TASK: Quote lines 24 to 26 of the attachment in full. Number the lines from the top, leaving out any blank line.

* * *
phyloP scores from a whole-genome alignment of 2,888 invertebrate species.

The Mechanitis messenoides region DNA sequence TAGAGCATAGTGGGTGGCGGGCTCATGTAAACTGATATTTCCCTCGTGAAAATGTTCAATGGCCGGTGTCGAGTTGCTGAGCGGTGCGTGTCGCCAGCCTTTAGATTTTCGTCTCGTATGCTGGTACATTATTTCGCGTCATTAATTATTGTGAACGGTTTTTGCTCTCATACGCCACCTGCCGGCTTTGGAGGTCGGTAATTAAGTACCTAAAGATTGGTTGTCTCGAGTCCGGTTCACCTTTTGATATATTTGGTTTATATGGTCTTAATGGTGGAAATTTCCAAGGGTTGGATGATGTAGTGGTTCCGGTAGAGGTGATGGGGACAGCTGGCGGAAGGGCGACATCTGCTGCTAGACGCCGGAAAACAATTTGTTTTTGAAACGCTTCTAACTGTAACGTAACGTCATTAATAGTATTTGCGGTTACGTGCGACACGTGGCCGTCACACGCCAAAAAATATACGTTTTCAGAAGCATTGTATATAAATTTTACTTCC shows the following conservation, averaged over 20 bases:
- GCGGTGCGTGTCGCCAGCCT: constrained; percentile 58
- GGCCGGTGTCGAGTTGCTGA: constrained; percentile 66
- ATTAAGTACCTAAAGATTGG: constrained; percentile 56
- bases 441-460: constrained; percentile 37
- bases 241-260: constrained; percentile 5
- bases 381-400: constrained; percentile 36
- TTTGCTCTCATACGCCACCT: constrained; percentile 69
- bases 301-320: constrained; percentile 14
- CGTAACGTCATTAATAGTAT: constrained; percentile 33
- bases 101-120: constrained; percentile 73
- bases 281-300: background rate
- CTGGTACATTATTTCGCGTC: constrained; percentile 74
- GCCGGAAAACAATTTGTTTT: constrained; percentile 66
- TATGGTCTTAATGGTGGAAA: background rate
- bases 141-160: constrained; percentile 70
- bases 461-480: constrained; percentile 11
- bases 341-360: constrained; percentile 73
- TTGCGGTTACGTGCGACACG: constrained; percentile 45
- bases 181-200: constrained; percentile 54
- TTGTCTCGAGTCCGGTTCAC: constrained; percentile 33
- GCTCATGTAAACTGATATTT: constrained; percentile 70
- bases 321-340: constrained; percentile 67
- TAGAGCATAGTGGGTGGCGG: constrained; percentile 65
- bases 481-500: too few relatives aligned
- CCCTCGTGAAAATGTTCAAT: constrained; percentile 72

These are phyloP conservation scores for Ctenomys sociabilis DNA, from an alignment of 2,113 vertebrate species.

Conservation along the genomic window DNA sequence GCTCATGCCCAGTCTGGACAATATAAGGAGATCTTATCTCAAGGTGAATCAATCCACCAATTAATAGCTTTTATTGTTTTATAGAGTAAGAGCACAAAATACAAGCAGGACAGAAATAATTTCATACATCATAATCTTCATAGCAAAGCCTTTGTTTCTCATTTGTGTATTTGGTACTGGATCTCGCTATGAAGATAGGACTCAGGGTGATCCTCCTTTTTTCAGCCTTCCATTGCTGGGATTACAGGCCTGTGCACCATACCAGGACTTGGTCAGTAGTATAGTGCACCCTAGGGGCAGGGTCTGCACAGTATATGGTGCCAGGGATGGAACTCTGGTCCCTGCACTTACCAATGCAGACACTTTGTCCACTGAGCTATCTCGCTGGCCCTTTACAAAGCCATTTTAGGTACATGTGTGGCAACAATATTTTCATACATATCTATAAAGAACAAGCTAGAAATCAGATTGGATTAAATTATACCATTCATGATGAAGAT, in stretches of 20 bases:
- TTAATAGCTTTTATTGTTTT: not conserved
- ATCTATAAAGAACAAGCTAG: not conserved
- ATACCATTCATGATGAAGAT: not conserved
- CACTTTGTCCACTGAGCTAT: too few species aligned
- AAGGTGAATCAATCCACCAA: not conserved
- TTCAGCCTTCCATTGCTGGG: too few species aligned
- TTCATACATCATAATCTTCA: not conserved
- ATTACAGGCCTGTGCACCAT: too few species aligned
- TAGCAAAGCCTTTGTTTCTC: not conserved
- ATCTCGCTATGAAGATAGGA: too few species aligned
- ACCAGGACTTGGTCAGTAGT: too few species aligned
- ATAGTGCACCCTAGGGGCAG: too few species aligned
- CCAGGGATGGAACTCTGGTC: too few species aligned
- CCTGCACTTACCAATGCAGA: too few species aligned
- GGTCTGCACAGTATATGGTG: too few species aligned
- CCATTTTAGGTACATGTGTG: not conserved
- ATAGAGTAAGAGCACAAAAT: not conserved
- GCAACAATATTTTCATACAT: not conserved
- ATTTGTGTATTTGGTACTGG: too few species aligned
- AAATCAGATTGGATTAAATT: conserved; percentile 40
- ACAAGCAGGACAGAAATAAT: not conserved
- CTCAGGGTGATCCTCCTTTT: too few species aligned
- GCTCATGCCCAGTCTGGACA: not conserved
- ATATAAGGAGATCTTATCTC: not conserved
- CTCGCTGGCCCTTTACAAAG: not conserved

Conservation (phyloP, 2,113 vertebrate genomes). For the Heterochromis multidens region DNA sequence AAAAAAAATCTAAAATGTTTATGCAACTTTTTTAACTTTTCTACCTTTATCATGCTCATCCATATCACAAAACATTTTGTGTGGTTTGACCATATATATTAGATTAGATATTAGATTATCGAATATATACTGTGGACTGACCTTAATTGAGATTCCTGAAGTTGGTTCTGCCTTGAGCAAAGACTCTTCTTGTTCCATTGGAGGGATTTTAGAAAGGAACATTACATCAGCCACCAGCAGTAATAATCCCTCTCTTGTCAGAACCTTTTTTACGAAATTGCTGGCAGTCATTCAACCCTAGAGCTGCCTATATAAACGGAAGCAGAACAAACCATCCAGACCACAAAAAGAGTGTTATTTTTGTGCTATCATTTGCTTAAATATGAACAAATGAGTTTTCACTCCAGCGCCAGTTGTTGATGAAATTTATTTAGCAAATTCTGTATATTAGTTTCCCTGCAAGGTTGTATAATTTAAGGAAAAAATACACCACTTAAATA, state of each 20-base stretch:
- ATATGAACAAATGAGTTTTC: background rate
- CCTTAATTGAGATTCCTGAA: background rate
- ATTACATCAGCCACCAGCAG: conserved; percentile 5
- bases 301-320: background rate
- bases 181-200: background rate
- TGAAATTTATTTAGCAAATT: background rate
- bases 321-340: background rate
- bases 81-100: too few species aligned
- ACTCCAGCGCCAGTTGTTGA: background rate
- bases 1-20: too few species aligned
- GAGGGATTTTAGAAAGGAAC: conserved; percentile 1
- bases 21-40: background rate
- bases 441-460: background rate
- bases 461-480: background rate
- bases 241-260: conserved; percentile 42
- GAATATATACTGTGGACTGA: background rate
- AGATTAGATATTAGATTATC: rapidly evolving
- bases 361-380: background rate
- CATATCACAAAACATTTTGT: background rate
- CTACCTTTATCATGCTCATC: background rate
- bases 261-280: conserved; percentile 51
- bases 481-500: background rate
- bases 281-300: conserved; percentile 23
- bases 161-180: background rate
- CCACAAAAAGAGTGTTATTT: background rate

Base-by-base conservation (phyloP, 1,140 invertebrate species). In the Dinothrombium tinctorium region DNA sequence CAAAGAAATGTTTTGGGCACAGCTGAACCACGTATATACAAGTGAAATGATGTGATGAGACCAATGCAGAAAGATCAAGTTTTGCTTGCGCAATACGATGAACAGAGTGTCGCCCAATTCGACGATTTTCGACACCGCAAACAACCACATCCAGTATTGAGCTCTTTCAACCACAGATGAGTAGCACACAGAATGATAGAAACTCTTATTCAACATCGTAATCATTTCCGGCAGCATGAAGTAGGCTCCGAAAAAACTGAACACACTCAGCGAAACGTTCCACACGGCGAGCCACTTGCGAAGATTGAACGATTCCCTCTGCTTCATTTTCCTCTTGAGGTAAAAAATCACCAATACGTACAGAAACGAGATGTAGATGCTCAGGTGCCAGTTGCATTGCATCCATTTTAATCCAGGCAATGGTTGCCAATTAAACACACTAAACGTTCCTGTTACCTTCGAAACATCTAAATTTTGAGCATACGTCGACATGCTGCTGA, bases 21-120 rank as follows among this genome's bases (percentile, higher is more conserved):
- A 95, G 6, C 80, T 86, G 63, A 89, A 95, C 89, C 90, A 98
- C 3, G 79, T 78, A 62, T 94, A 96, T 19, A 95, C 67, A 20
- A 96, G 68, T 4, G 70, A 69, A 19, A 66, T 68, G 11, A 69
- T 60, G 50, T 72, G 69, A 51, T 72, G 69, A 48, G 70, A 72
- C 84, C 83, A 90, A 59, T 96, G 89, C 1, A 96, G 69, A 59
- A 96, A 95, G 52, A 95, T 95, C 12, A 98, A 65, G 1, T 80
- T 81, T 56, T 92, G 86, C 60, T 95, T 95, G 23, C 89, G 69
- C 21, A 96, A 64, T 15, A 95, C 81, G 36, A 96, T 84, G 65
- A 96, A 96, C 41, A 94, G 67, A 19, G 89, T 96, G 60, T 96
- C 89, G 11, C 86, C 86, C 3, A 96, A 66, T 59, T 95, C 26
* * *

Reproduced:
- bases 321-340: constrained; percentile 67
- TAGAGCATAGTGGGTGGCGG: constrained; percentile 65
- bases 481-500: too few relatives aligned